We all prattle on about screen size when discussing Android devices, but what about bezels? Screen size is subjective to taste, but a thin bezel increases screen real estate and keeps smartphones compact. A chart of popular devices shows which reign supreme when it comes to bezels.

As expected, newer devices hold court at the top of the list, with the LG G2 as top dog. With 75.7% of the front being screen, it edges out the Note 3 by a full percent. The LG G Pro comes in third at 72.8%, proving that LG gets it when we’re talking bezels. Rounding out the top five devices for slimmest bezels are the Galaxy S4 with 72.1% of the screen on front, and the Nexus 5 just behind it with 72%. Tied for fifth with the Nexus 5 is another Google-y handset, the Moto X.

Perhaps more interesting than screen real estate on the devices are how they improve over time. For instance, the Note 2 has 68.4% of the front as screen, while the Note 3 has 74.6%. That’s a nearly 6% reduction in bezel. The Nexus lineup was nearly as improved, going from 66.8% on the Nexus 4 to a full 72% on the Nexus 5 — a 5.2% decrease in bezel.

Screen size may help a touch, but thinner bezels come from improved technology. Android OEMs push for devices that are nearly all screen, and this chart shows we’re getting there. With software buttons and edge-to-edge displays, we’ve come a long way from the Galaxy S, where just over half the front was screen. Our iPhone friends, however, remain behind in this metric, as all models past and present hover near the halfway mark.


VIA: 9to5Google


  1. Small bezels are not necessarily better. I personally hate really small bezels because I can’t hold the phone without touching something on the screen.

    It helps to get a cover that adds some thickness and depth to the bezel … but then I _can’t_ click or swipe from the edge because I’m blocked by the cover. If the bezels were not tiny, the cover would not prevent me from touching the edge and I wouldn’t need a cover in the first place to prevent me from “over-touching” the active screen.

    I’m sure Apple has done a bunch of usability testing on this. I doubt they are limited by their technology. I think they’ve found small bezels to be LESS usable and thus don’t make tiny bezels. Meanwhile, we will chase down the ultra-thin bezel spec just because it’s another point of competition … while quite possibly being worse in actual use.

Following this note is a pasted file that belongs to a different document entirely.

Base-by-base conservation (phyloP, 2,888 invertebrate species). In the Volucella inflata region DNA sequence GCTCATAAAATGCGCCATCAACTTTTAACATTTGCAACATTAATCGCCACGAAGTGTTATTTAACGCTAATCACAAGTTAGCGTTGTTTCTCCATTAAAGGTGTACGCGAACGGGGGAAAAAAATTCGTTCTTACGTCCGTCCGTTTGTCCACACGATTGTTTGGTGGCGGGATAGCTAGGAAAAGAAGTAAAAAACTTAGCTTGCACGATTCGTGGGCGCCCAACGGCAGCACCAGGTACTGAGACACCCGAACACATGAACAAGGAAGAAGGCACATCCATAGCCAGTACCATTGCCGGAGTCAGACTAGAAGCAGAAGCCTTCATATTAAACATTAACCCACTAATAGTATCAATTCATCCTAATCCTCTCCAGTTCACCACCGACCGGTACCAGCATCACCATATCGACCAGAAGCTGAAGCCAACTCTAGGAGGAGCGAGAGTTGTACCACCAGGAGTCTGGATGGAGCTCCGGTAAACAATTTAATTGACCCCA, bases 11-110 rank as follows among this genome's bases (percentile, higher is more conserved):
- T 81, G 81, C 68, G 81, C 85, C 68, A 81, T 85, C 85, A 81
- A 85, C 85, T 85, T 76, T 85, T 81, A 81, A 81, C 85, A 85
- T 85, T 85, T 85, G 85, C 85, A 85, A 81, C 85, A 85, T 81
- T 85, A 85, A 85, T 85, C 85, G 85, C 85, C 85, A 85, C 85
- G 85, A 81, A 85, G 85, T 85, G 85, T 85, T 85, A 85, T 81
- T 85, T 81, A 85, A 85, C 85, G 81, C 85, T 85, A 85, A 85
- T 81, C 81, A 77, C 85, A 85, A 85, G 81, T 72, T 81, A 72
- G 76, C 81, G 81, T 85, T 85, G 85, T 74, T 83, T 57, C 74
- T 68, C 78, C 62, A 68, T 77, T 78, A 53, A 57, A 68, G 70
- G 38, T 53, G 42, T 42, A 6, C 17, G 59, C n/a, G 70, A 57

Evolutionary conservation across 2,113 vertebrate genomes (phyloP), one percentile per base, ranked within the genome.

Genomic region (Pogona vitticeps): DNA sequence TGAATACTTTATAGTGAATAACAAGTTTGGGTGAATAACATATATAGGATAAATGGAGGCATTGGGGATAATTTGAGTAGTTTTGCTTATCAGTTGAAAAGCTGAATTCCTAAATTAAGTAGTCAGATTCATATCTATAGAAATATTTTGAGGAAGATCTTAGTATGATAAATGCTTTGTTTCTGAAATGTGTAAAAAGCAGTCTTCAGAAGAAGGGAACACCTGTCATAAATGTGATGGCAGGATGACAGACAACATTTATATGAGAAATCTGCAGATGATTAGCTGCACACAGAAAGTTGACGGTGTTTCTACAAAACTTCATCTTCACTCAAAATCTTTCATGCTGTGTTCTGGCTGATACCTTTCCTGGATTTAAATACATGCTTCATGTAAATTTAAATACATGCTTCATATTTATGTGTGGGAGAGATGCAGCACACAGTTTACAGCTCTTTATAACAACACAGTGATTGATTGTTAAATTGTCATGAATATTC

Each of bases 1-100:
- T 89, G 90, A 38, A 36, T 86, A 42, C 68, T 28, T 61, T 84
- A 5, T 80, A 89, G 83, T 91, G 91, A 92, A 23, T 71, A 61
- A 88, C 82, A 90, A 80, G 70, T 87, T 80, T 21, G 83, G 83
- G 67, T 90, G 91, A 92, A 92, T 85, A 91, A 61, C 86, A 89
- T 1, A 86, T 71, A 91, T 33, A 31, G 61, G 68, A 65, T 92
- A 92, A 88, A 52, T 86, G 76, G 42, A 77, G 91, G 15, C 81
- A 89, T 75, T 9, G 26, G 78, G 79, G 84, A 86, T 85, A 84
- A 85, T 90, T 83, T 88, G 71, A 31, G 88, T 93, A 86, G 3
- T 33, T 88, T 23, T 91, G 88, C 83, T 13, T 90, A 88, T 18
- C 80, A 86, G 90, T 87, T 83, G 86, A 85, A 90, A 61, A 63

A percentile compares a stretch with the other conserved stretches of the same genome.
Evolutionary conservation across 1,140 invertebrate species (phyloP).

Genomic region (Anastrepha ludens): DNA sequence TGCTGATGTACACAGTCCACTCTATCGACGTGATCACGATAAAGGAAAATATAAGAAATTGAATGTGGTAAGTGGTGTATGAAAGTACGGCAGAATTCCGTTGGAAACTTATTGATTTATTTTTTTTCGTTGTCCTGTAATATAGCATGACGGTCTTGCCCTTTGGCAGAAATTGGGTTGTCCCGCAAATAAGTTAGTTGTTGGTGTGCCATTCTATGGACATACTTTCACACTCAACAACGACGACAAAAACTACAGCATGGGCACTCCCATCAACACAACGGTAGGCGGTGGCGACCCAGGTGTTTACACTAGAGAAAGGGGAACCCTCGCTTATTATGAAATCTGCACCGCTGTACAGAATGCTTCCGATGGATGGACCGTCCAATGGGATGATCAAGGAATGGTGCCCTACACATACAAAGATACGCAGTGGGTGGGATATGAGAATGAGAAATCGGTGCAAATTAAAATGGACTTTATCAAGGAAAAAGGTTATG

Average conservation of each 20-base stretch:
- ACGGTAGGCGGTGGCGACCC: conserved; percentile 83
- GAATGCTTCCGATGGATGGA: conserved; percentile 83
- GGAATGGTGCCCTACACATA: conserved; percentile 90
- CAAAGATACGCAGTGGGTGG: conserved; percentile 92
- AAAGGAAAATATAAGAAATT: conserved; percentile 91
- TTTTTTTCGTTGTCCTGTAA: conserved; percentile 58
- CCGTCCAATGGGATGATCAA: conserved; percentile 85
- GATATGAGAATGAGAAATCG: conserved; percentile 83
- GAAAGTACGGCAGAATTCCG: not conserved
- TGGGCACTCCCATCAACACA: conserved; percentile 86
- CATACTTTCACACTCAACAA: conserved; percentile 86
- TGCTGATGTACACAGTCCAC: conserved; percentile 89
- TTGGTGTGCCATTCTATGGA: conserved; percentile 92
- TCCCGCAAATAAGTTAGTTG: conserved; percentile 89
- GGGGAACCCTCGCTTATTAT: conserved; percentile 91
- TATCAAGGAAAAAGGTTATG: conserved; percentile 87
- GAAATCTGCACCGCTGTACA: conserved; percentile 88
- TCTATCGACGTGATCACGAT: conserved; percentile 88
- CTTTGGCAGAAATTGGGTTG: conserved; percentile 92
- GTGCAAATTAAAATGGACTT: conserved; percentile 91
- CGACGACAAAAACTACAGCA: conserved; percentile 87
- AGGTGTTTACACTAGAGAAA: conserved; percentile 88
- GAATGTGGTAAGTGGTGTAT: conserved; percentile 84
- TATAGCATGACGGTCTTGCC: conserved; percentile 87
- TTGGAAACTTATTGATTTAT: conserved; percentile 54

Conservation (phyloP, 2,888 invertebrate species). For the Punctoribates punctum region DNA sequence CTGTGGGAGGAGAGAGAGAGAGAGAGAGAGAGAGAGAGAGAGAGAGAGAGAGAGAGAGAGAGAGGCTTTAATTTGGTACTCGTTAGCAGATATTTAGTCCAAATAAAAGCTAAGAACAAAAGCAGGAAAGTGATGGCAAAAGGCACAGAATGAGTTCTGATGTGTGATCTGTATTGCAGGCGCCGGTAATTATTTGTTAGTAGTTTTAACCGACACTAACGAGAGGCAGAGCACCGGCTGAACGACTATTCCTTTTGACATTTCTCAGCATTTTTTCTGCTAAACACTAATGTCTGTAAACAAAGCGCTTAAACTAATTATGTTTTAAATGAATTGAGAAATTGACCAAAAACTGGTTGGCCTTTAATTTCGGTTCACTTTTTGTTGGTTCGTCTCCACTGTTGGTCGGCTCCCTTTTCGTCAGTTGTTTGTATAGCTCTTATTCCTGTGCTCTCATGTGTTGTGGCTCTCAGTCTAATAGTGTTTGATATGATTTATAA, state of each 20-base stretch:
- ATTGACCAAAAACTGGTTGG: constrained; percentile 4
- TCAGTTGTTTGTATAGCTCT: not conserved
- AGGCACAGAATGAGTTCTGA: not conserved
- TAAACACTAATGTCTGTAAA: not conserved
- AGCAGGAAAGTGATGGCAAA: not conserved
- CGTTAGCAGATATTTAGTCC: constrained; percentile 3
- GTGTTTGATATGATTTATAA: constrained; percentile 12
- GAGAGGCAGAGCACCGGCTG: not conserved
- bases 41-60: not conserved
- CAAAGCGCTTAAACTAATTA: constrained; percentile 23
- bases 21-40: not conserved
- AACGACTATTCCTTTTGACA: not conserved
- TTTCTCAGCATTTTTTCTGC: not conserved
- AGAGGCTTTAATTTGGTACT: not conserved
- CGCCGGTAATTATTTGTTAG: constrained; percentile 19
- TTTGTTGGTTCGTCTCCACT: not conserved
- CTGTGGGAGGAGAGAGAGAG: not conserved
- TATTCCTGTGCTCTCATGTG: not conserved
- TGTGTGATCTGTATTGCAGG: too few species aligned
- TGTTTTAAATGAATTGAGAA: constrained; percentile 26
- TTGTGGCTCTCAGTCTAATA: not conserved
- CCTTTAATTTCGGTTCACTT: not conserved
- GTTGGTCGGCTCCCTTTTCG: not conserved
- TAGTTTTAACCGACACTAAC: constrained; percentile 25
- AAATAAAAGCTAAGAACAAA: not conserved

Please reconsider this spec-comparison. Why do we Android users focus on ridiculous specs like this? Everybody is different. Every need is different. Ultra thin bezels work for some and definitely not for others. Lumping everybody together for the sake of conversation on the relative specifications of our phones is pretty useless. What IS important is not how thin the bezel is that’s important. It’s how useful the device.is.

      • I agree. But at some point the large screen/thin bezel becomes a trade-off in usability for some users. It’s nice and flashy (and light) to have a big screen with a narrow body … but personally I’d prefer to have an additional 4 mm of bevel on some phones. I will not buy a phone with a large screen and an ultra-thin bevel. I just can’t use it.

    • You say that you’re sure Apple had done usability testing so their bezels are big for a reason. Do you think Android manufacturers don’t do that testing? You think they’re just chasing a number just to say theirs is the thinnest? That’s a pretty costly mistake to make.
      And just because you accidentally touch the screen when you don’t have a case, doesn’t mean it’s a widespread issue. I haven’t heard that complaint as much as I’ve heard about bezels being too big.

      • I am loving my lg g2… Thinnest on the luau ;-)…i would love to have the whole front a screen…. I never have issues and mostly use one hand holding and swyping… So less bezel is good… Though this is only 5.2″ wish i had a note or mega..


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